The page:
Democratic National Convention delegates fall into many categories â€” DNC members, pledged and unpledged elected officials, pledged district and at large delegates, alternates, and add-on delegates. Nearly the last of these to be picked in most states are the add-on delegates. Intended to give statewide winners a boost and balance affirmative action goals, the add-on delegates are chosen by different methods in each state. Some states allow the Democratic Party executive committee to choose them while others defer to the body of state delegates or central committee. In Utah we used to allow the party chair to hand pick our single add-on delegate all by himself.
This year we are doing something different. The district level delegates are choosing our add-on at the state convention on May 9th. Last week a similar process led to serious problems in D.C.
Add-on delegates are technically superdelegates and therefore not required to pledge support to any candidate or to make any effort to follow the returns of primaries in their states or districts.
The District Of Columbia Democratic Party was assigned two add-on delegates. The overwhelming majority of the Democratic State [sic] Committee, who choose the add-ons, favor Obama as did three fourths of primary voters in D.C. But dozens of Obama supporters signed up to run while many fewer Clinton supporters were set to divide up the votes of Clinton backers on the committee. The Obama campaign made an effort to pick just two, but couldn’t persuade enough candidates to drop out. In the end there were seven Obama candidates and two Clinton candidates. City Councilwoman and Obama supporter Yvette Alexander was elected but City Councilman and Clinton supporter Harry Thomas, Jr. managed to slip in past a divided Obama field by two votes.
Now Utah is facing the same situation.
Our district level delegates will be pledged to Obama 9-6 and they are the ones who will be caucusing to select the add-on. The caucus will take place after district delegates are elected but before pledged PLEO delegates are chosen on the evening of May 9th. But today’s list of candidates who have filed for the add-on slot (rules require it be a woman to balance the additional male pledged delegate):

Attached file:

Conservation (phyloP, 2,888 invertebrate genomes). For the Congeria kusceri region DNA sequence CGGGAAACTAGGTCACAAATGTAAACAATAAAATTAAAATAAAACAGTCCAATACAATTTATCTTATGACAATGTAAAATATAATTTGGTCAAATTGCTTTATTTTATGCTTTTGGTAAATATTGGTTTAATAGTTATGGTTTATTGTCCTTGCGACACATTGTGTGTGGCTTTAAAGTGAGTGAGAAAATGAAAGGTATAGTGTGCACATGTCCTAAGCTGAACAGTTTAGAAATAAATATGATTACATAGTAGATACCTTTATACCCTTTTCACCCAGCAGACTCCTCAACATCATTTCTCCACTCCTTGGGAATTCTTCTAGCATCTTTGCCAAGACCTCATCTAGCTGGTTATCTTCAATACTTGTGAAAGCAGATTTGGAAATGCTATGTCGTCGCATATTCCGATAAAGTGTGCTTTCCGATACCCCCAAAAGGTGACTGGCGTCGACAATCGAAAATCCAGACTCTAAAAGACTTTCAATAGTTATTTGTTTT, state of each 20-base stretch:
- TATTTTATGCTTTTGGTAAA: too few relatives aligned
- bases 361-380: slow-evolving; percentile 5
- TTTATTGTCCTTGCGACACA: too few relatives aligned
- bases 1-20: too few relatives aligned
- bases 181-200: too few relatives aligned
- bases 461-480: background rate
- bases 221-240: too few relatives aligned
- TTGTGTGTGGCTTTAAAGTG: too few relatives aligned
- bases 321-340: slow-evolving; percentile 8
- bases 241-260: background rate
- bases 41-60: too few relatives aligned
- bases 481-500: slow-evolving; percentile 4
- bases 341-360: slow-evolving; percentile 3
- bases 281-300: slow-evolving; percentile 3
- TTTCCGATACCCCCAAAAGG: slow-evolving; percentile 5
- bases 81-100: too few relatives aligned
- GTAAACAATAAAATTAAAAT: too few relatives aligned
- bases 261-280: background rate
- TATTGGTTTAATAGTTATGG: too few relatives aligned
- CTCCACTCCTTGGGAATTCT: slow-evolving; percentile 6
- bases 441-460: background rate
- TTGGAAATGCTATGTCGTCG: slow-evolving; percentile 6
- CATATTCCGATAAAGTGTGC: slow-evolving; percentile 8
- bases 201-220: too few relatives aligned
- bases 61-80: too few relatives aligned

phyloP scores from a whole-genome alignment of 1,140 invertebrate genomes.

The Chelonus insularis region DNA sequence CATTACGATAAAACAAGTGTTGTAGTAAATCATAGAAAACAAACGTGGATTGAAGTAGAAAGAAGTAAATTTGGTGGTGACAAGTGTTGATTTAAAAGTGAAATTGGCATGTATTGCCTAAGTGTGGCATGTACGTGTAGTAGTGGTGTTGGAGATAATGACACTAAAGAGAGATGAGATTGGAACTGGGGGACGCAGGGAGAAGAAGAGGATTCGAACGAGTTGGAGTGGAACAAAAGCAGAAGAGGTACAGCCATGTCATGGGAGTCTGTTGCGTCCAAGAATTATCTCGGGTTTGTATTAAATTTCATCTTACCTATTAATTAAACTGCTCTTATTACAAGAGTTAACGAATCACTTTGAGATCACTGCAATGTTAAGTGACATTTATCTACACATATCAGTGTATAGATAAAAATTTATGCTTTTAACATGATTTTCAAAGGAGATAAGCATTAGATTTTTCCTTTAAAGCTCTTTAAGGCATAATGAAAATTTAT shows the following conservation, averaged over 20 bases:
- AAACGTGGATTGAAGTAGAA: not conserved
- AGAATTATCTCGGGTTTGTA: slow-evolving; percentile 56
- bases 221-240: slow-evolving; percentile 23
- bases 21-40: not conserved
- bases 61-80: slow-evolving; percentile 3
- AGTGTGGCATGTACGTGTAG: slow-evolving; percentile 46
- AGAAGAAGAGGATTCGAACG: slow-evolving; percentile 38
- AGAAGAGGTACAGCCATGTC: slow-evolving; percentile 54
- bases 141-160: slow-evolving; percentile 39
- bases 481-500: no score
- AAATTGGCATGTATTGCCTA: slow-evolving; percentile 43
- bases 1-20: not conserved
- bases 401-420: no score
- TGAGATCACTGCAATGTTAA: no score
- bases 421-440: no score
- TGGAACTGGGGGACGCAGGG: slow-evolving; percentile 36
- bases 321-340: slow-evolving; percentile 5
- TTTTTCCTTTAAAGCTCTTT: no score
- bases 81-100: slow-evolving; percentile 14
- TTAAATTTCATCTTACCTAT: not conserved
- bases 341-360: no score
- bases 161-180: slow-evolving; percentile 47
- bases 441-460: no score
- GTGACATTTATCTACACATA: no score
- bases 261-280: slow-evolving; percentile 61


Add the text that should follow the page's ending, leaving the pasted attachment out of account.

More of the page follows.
- County Councilwoman Jenny Wilson (Clinton)
- Former State Party Treasurer Lisa Allcott (Clinton)
- Laura Arellano (Clinton)
- Judy Barnett (Clinton)
- Connie Nielson (Clinton)
- Lisa Wharton (Clinton)
- Senator Patricia Jones (Obama)
- Former Salt Lake City Mayor Deedee Corradini (Obama)
- Former State Party Chair Meghan Holbrook (Obama)
- Former Salt Lake Party Chair Megan Risbon (Obama)
- Lisa Ashman (Obama)
- Beth Holbrook (Obama)
- Tania Knauer (Obama)
- Jan Lovett (Obama)
- Jacqueline Orton (Obama)
- Gail M. Turpin (Obama)
- Josie Valdez (Obama)
Six Clinton and eleven Obama candidates. It’s worse than that, however. Jenny Wilson is justly popular for her work on her county council, was a close candidate for Salt Lake City mayor last year, and already represents about three fourths of the delegates that will be voting for the district delegate slot she is also running for. Wilson is likely to already be a delegate before the caucus to pick the add-on starts. The others are also running for other delegate slots but may or may not be picked for them.
The most likely field will have eight or nine Obama candidates running against four or five Clinton candidates. It’s fairly likely that smart and hardworking activist Lisa Allcott will be able to consolidate the Clinton support. I’ve seen her work on campaigns and she has the ability to do it. Meanwhile serious heavyweights like Pat Jones, Meghan Holbrook, nearly-state-party chair Jan Lovett, Megan Risbon, and others may be splitting the Obama votes. All it will take is some division in choice between the pledged Obama delegates to give Clinton a good chance at a big pickup in Utah on May 9th.
It’s just one more great reason to attend the Utah Democratic State Convention May 9th and 10th at the Cal Rampton Salt Palace in downtown Salt Lake City. Both delegates and citizen-spectators are welcome. There’s no announcement online yet. Call (801) 328-1212 for information. Your county convention makes great weekend fun, too.